Category Archives: poetry

Safe Home Visiting Questionnaire

Is the street in the Melways?
Can I find it on Google Maps?
Do I have to travel through a wardrobe to get to it?
Just how steep is the driveway?
Will I need snow tyres?
Will I need a pickaxe and grappling hooks?
Do they have a dog?
Does the dog bite?
Does the dog foam at the mouth with blazing red eyes and speak fluent Portuguese?
Does the patient bite?
Do they have their own teeth?
How strong is the denture glue?
Should I wear gumboots?
Should I wear steel-caps?
Should I wear a kevlar vest and 7 inch stiletto pumps?
Do all the lights work?
Do any of the lights work?
Are the premises supplied with electricity?
Is there adequate ventilation?
Are there any firearms on the premises?
How likely am I to encounter animal faeces?
How likely am I to encounter human faeces?
Am I likely to encounter anyone who considers faeces to be appropriate visiting attire?
Are there geese?
Have the geese been locked up for extended periods?
Are the geese… silent?
When was the fridge last opened?
How many decades of newspapers are stacked behind the front door?
Do they have a copy of the Age from April 23rd 1997? (there’s an article I’ve been looking for…)
How long are the patient’s fingernails?
When did the patient last fondle a stranger’s breast?
Are there charges pending?
Is the water potable?
When was the Legionnaires’ disease last isolated from the water barrels?
Will the phrase ‘Is that anthrax?’ produce a strange giggling response?
Is there anywhere to sit?
Is there anywhere to stand?
How many cats?
Come on, serious now, how many cats?
When did the patient last eat?
Is there an echidna boiling on the stove?
Are there dead cats in the bath?
Are the dead cats in the hall cupboard?
Are the dead cats stuffed into beanbags?
Where are the damn cats?
Has the patient been contacted by phone?
When was the patient last seen alive?

Has anyone seen the geriatrician?


Something from my day job. About 80% of what you read above has happened to either myself or a member of our team. I think that it’s easy to forget that sometimes health care workers come across the unpleasant, the tragic and the utterly bizarre in our travels. And, at times, it can be dangerous. Is it any wonder that black humour is so rife?

My thanks to Steve Smart for his help with this poem, and his friendship.

Leaving the mountain

I cannot smell the smoke
but above me the sky is tangerine
or perhaps blood orange
Why do we so often seek edible metaphors?
Unlike the fruit
this sky contains no moisture

In refracted light
we load life’s cargo
mine is quiet
womb-wriggling stilled
by adrenaline
my son’s red-slicked face
too fearful to contemplate
we calmly pack the car

I leave you now
your misguided hero’s carapace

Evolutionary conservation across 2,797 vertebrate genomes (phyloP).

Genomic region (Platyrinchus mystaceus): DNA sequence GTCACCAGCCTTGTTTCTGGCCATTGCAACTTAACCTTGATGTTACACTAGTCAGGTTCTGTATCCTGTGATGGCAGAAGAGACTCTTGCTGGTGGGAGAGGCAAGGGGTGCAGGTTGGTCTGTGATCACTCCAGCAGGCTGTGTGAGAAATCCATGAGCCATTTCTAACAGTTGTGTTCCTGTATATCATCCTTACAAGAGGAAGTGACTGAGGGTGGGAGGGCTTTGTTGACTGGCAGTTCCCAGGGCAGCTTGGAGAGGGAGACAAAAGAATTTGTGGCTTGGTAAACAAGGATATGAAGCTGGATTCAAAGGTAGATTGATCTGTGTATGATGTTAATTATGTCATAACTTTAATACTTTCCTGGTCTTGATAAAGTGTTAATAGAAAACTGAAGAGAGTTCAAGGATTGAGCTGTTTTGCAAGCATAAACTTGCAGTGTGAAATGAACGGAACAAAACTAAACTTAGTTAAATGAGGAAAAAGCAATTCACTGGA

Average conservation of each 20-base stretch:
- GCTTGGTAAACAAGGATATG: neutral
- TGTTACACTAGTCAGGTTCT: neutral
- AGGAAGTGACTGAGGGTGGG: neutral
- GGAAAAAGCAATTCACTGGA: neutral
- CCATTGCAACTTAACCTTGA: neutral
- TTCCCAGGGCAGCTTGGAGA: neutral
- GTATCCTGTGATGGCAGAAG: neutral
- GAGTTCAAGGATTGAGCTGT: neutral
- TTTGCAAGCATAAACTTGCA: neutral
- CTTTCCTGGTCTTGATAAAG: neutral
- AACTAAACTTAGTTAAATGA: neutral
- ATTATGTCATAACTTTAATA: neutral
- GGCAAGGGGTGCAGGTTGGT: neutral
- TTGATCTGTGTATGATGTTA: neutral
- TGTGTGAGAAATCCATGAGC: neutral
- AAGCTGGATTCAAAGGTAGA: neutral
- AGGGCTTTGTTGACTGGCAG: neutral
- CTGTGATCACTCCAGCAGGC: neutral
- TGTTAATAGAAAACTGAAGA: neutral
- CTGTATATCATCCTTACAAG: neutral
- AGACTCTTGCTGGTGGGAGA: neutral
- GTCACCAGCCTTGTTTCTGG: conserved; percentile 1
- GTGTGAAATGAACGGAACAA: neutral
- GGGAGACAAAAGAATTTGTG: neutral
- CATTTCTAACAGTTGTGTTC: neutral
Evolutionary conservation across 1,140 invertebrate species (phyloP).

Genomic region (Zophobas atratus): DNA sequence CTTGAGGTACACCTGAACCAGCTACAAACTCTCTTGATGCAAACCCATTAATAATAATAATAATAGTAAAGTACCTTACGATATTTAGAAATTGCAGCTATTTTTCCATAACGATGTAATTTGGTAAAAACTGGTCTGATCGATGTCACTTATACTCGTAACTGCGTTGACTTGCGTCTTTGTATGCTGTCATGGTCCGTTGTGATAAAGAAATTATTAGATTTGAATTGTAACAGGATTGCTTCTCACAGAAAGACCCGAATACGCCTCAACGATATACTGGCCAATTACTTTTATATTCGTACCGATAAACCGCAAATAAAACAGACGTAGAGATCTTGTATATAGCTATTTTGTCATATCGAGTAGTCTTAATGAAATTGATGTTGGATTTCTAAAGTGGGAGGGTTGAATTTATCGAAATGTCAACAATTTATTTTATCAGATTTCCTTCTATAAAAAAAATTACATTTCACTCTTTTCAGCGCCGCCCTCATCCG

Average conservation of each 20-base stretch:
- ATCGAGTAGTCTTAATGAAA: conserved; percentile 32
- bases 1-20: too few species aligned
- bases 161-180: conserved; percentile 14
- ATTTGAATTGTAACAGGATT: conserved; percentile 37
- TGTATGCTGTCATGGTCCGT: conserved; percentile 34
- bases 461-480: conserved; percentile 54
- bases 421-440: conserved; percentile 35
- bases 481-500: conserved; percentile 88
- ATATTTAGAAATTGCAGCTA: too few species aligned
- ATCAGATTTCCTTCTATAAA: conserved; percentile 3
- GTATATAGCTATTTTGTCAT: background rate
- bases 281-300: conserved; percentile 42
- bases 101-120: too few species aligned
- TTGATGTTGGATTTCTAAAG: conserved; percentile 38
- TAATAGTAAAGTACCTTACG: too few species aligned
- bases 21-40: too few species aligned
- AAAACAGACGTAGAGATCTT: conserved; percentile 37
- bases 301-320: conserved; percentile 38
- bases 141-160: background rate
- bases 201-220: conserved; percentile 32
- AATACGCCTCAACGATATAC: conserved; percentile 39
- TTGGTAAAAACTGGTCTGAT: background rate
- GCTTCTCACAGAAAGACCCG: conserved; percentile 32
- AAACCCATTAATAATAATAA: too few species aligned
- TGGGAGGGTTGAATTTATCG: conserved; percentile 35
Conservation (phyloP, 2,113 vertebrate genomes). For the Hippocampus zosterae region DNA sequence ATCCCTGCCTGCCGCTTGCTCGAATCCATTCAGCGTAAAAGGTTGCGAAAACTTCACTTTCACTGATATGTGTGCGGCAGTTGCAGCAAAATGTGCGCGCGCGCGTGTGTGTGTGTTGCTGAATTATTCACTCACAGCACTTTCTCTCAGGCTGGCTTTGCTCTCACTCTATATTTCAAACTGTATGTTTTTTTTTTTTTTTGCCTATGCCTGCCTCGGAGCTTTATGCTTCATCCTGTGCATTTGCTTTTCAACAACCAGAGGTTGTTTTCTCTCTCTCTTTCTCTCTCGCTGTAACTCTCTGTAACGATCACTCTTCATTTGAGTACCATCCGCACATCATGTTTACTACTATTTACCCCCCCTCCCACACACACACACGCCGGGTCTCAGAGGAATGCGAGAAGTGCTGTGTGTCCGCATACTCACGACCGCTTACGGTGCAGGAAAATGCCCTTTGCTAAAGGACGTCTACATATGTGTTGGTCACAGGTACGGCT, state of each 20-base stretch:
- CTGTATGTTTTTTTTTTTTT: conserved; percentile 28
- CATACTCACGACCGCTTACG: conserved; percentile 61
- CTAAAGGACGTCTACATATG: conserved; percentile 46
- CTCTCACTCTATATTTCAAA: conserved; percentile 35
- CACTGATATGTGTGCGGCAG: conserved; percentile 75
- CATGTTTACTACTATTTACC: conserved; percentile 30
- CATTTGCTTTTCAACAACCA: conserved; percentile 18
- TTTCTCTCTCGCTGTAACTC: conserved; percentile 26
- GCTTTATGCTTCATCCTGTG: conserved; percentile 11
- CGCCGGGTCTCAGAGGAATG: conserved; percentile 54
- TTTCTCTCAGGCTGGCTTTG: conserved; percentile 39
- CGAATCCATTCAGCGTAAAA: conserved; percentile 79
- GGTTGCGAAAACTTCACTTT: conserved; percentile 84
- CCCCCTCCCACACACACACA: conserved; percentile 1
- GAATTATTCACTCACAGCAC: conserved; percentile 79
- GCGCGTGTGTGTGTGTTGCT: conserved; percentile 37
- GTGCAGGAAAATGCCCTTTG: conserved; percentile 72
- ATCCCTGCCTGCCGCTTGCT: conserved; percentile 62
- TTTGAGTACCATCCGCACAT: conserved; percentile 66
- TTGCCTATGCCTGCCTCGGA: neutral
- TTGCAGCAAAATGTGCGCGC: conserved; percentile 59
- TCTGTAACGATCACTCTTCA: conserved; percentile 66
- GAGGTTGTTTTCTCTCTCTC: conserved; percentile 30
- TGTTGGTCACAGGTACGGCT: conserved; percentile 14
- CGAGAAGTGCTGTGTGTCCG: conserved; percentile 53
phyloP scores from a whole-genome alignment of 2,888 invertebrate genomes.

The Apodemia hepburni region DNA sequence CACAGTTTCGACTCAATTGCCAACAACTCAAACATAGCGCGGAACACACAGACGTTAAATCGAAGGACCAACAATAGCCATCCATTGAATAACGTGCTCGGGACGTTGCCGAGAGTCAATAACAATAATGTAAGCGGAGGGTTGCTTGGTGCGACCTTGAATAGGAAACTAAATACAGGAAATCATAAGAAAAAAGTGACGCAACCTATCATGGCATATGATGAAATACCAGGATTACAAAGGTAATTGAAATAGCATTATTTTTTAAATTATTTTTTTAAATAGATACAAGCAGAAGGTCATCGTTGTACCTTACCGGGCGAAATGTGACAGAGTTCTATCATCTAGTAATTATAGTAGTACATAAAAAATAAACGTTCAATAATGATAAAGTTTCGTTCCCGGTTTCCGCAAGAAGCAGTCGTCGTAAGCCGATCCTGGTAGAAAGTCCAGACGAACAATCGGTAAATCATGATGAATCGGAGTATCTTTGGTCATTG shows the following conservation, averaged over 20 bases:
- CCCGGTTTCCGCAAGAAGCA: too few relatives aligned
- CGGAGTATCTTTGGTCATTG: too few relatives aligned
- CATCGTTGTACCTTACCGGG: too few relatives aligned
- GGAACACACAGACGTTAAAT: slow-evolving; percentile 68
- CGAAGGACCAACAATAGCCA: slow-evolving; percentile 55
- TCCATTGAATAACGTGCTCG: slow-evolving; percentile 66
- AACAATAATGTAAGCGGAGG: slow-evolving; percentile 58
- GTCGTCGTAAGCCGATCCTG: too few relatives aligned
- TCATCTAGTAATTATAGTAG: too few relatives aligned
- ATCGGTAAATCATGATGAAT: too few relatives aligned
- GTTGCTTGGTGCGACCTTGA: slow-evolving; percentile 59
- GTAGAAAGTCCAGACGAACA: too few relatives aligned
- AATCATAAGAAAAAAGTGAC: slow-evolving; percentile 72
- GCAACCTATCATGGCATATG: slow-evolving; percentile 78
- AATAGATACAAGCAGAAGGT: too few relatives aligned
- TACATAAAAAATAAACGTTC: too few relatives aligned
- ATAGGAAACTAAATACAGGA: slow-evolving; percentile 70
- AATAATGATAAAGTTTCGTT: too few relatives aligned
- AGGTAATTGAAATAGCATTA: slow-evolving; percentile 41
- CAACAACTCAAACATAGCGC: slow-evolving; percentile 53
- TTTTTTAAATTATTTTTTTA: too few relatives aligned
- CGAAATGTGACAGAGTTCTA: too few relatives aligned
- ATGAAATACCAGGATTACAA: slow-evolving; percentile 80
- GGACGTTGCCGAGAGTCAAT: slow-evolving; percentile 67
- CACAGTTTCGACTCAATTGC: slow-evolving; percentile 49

impervious to my pleas

I toss the woollen blanket inside
a stupid, careless gesture
its ember pocked fibres
your shield from glass-melt heat
there will be times I wish
I had taken it with me

The car noses out of the driveway
it could drive this road itself
on this surfeit of molten tarmac
we travel alone,
our descent slowed by a water truck
its load splashing, a liquid hypnotist
each pearled drop a promise
fluid counterpoint to peripheral flame

I glance to the right, for look I must
this fiery thunderhead inhales
sucking my lullabies from the air
it would inhale the car
but for the firmness of my grip
we reach the town but do not stop

smoke flanks that bitumen ribbon
I have threaded fire’s needle

in the space left
by children gone
I ponder infant apricots

Fist (revised)

I watch its angry arc
through treacle time
its fury almost graceful,
with a hint of haste

this clenched missive
each knuckle scripted
its disgust
aimed at my nose

I do not flinch
though I cry ‘I’m sorry’
is it this
or the force of my gaze?

that arrests your fist
no imprint left
your message
written on me still

I have revised this somewhat. After spirited discussion on Facebook I have elected to retain ‘treacle’, albeit at the risk of my readers’ minds drifting to thoughts of gingerbread. I have extended the ‘missive’ metaphor in the second stanza and referred back to it in the fourth. I hope it’s a stronger poem for these changes. Thanks to all my poetic friends for their input.


I watch its angry arc
through treacle time
its fury almost graceful,
with a hint of haste

this clenched missive
each knuckle sketched
its disgusted patina
aimed at my nose

I do not flinch
though I cry ‘I’m sorry’
is it this?
or the force of my gaze?

your arrested fist
brushes rather than crushes
and I cry
‘I’m sorry’

Today there was a poetry competition at the Dan O’Connell. The challenge was to use the line ‘graceful, with a hint of haste’. The above was my entry. It probably needs some more work. It does, however, truthfully describe one moment of my life. Congratulations to Timothy Train, Eric Beach and Mary Stone for your winning efforts.

Seven poems of the moon and sex


blushed moon
sun’s set


moon rise
clothes fall
tumescent contour


silvered glass
licked moon shadows
do not speak


breast moons
antennae nipples
indicate stars


moonlit zenith
toes curl


I kiss at


moon’s rays
morning’s frost


ten icy digits
our endless conversation
shared anxieties and cigarettes


you admonish my meagre socks
curl your toes around mine
without complaint
a cocoon of feet


chaste lovers
in darkness we lie
alternating monologues
the death cold hours


morning twilight
hypnotic murmurings
toes thawed
sleep drifts in on your voice